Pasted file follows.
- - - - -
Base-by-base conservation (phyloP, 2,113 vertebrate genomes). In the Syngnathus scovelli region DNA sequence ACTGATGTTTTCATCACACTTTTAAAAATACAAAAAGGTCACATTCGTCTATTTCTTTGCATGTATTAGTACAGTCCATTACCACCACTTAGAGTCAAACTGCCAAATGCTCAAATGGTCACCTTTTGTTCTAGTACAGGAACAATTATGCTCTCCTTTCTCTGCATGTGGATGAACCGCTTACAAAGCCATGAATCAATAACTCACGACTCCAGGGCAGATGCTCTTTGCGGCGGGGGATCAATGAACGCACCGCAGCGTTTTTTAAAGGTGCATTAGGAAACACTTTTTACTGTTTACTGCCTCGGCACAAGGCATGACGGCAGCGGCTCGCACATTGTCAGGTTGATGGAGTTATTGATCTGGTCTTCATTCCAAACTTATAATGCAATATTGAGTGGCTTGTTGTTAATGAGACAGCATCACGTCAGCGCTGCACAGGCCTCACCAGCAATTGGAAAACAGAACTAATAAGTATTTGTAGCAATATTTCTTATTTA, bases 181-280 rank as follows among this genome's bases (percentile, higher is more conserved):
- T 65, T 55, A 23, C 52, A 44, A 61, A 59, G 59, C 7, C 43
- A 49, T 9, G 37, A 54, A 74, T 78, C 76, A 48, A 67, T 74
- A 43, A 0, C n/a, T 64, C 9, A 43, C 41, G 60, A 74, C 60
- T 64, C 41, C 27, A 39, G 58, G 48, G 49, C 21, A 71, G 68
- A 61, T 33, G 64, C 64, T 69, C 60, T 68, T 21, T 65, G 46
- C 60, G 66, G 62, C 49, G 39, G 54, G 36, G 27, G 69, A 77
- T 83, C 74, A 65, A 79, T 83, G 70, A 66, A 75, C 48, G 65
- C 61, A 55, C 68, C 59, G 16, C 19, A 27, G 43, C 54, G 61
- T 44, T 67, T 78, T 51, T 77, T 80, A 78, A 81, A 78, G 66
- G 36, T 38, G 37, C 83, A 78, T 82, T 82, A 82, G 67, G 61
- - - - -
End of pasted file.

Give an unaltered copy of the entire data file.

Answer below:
Base-by-base conservation (phyloP, 2,113 vertebrate genomes). In the Syngnathus scovelli region DNA sequence ACTGATGTTTTCATCACACTTTTAAAAATACAAAAAGGTCACATTCGTCTATTTCTTTGCATGTATTAGTACAGTCCATTACCACCACTTAGAGTCAAACTGCCAAATGCTCAAATGGTCACCTTTTGTTCTAGTACAGGAACAATTATGCTCTCCTTTCTCTGCATGTGGATGAACCGCTTACAAAGCCATGAATCAATAACTCACGACTCCAGGGCAGATGCTCTTTGCGGCGGGGGATCAATGAACGCACCGCAGCGTTTTTTAAAGGTGCATTAGGAAACACTTTTTACTGTTTACTGCCTCGGCACAAGGCATGACGGCAGCGGCTCGCACATTGTCAGGTTGATGGAGTTATTGATCTGGTCTTCATTCCAAACTTATAATGCAATATTGAGTGGCTTGTTGTTAATGAGACAGCATCACGTCAGCGCTGCACAGGCCTCACCAGCAATTGGAAAACAGAACTAATAAGTATTTGTAGCAATATTTCTTATTTA, bases 181-280 rank as follows among this genome's bases (percentile, higher is more conserved):
- T 65, T 55, A 23, C 52, A 44, A 61, A 59, G 59, C 7, C 43
- A 49, T 9, G 37, A 54, A 74, T 78, C 76, A 48, A 67, T 74
- A 43, A 0, C n/a, T 64, C 9, A 43, C 41, G 60, A 74, C 60
- T 64, C 41, C 27, A 39, G 58, G 48, G 49, C 21, A 71, G 68
- A 61, T 33, G 64, C 64, T 69, C 60, T 68, T 21, T 65, G 46
- C 60, G 66, G 62, C 49, G 39, G 54, G 36, G 27, G 69, A 77
- T 83, C 74, A 65, A 79, T 83, G 70, A 66, A 75, C 48, G 65
- C 61, A 55, C 68, C 59, G 16, C 19, A 27, G 43, C 54, G 61
- T 44, T 67, T 78, T 51, T 77, T 80, A 78, A 81, A 78, G 66
- G 36, T 38, G 37, C 83, A 78, T 82, T 82, A 82, G 67, G 61